In this version, you would make a delicious, salami burger-esque patty of mushrooms, beets, edamame, breadcrumbs—all the things that make the best approximation of the tanginess and heft of actual meat. But, instead of it being a vegan Big Mac, you would put ground beef into the special sauce. You would still have the delicious flavor, B12, and manliness of a burger with meat, but you would just be shifting the propor- tions so that the foundation was vegetables and fungi. You could take it a step further and use grass-fed beef as a condiment, but I think that, if we’re in the realm of McDonald’s, the meat has to be relatively cheap. Anyways, this way you’re downsizing the amount of meat without sacrificing the flavor, texture, and the psychological value of having meat present in the dish.

I looked at the nutritional analysis of a Big Mac, and it only has 25 grams of protein. A lot of people will say you need the meat for protein, and I think that you can enhance and up the protein in a patty using a grain like quinoa. Another big argument that people make is that people need cheap calories, and, in fact, a Big Mac only has 550 calories. If you had three Big Macs a day, you would actually be on a very low calorie diet. So I think that this kind of good carb portion of the Big Mac could do well by adding quinoa. It would add protein and calories, as well as make it more nutritious.

I would actually call it the “Good Mac.” It would be tasty, and you would want to remind people that it’s delicious, but then the word “good” suggests food that’s substantial. It’s not fussy or frilly, it sounds good with “mac,” and it also would suggest, without being too heavy-handed, the potential benefits, both personal and environmental.

So that’s the philosophical solution.

The other one, the mechanical chef, has to do with minimizing portion size. What I would do, in this case, is take a Big Mac and turn it into a donut, where you stamp out the middle, and then that punched out, donut hole portion becomes the “Baby Mac,” while the larger donut could be the “Mac Daddy.” Suddenly, you’ve got one product to use as two, and McDonald’s would love the doubled selling power.

Sell the Baby Mac to the kids, and you know they love the whole “gateway drug for kids” things there, and you promote it as the perfect post-soccer practice meal: Dad takes the kids to McDonald’s and orders the Mac Daddy and the Baby Mac—one for father, one for son, a match made in bonding meal heaven. The Mac Daddy, instead of being two 1.6-ounce patties would be two 1.0-ounce patties with the middle taken out, and the Baby Mac would be two 0.6-ounce patties. There would be a shift in the scale, but no shift in the iconic image of the Mac Daddy. And then, there’s the cuteness of the Baby Mac.

You could do one campaign aimed at families, and then another campaign that’s like date night, where you order the Mac Daddy, and then the Baby Mac is for your main squeeze. It brings back the sort of 1950s iconography, too, of two teenagers sitting at a soda bar sharing a milkshake with two straws. Suddenly,that sort of wholesome, date night/family-oriented thing that was part of the original fast food experience is suddenly back in business. You can restore that positive imagery. Yeah, maybe it’s about the donut shape and embracing the decadence of it, so it’s not our idea of an everyday meal; it’s an idea of something special—like a treat.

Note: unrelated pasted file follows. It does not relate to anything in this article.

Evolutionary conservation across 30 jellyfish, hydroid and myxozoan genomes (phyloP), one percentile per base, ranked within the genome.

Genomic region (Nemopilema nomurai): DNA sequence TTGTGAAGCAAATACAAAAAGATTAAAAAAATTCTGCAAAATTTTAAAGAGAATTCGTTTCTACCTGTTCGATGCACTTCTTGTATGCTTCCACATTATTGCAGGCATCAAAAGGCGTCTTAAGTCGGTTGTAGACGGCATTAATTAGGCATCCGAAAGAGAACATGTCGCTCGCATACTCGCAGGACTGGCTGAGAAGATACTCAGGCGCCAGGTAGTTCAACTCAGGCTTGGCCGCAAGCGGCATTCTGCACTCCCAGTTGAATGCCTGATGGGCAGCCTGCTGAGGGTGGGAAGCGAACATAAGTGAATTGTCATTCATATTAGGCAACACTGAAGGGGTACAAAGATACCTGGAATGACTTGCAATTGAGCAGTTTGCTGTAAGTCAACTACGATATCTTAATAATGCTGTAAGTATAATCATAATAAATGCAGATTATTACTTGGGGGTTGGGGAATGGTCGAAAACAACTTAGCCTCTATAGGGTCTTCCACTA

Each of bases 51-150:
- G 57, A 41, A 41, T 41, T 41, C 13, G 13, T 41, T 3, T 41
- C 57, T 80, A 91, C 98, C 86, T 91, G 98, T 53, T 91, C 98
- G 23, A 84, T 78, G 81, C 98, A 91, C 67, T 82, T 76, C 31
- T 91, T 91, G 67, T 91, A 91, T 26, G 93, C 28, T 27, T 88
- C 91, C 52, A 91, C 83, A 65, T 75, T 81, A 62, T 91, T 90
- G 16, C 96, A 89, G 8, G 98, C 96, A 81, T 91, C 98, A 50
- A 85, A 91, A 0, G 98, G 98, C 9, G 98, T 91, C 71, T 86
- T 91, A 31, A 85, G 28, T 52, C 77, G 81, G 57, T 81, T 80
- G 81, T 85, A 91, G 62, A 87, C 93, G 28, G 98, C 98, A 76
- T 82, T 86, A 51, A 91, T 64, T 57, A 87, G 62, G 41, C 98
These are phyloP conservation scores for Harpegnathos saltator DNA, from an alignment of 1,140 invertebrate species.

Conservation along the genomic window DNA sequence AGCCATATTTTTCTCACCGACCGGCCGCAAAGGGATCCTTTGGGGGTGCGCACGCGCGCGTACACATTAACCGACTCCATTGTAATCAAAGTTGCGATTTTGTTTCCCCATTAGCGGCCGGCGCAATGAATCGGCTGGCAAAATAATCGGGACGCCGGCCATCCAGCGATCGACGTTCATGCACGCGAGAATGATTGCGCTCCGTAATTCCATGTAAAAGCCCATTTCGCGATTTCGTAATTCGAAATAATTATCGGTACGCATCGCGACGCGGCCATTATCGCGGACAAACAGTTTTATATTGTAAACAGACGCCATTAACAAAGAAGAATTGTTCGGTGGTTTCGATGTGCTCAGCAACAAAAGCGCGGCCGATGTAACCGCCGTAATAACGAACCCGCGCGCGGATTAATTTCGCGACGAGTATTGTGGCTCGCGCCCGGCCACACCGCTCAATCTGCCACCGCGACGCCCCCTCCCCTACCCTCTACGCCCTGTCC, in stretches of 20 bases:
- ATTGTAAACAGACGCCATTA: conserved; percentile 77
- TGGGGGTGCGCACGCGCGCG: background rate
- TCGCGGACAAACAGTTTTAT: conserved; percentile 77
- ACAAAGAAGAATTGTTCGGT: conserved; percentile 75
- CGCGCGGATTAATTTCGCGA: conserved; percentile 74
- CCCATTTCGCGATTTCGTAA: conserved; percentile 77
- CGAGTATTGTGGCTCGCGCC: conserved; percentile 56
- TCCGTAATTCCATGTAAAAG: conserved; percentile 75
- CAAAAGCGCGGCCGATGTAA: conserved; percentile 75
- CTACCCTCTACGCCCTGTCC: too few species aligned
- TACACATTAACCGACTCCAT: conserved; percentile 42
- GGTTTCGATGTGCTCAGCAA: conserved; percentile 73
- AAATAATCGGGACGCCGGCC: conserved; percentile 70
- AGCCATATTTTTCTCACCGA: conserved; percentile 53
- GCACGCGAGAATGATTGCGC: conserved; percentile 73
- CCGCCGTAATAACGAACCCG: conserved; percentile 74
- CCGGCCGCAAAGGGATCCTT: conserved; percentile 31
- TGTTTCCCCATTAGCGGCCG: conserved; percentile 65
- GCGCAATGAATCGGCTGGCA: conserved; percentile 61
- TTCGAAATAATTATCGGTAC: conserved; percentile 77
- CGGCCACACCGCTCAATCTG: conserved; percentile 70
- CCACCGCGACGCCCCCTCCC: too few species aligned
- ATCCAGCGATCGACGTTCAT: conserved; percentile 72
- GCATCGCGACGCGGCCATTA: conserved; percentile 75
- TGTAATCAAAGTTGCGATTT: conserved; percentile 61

\nRon Finley: Designer and Gardener

We’re not going to get rid of fast food. It’s an institution that’s probably never going to go away. We’re removed from everything, from nature, even though we are nature...What’s wrong with fast food is fast food. My fast food would be akin to the fast food they have in Greece: a cooked meal, prepared from ingredients that come from the area—fresh food. It’s got harvested ingredients; everything includes some version of a tomato salad, and it’s still done fast.

We need to get people back to the soil. We have such disconnection from the planet. Put organic seeds with a little tray in the Happy Meal—that’s the toy.

We need to show children that there’s another way. We can make gardening fun, so they say, “Mom, I planted the seeds and look what happened.” I mean, I put this little, teeny thing in the earth and got this big ass tree. To me, that’s magic. To have a child witness something like that and have them be a part of it, that would be a beautiful thing—to envision change by literally buying a live plant at McDonald’s. Show children how to think, and not what to think. If you get them involved in their food, it’s going to happen.

David Arquette: Actor

This is definitely going to be half-baked. I’d start with the cattle. I’ve always had this idea, I don’t know if it’s at all possible, but to somehow trap the methane gases that the cattle release. You could create some sort of bubble or dome above the animals that traps the gases and takes it and funnels it and makes ethanol, or whatever kind of useful gas you can get from the cattle, and then funnels it back out to use as an energy source. But that doesn’t really change the food part of it.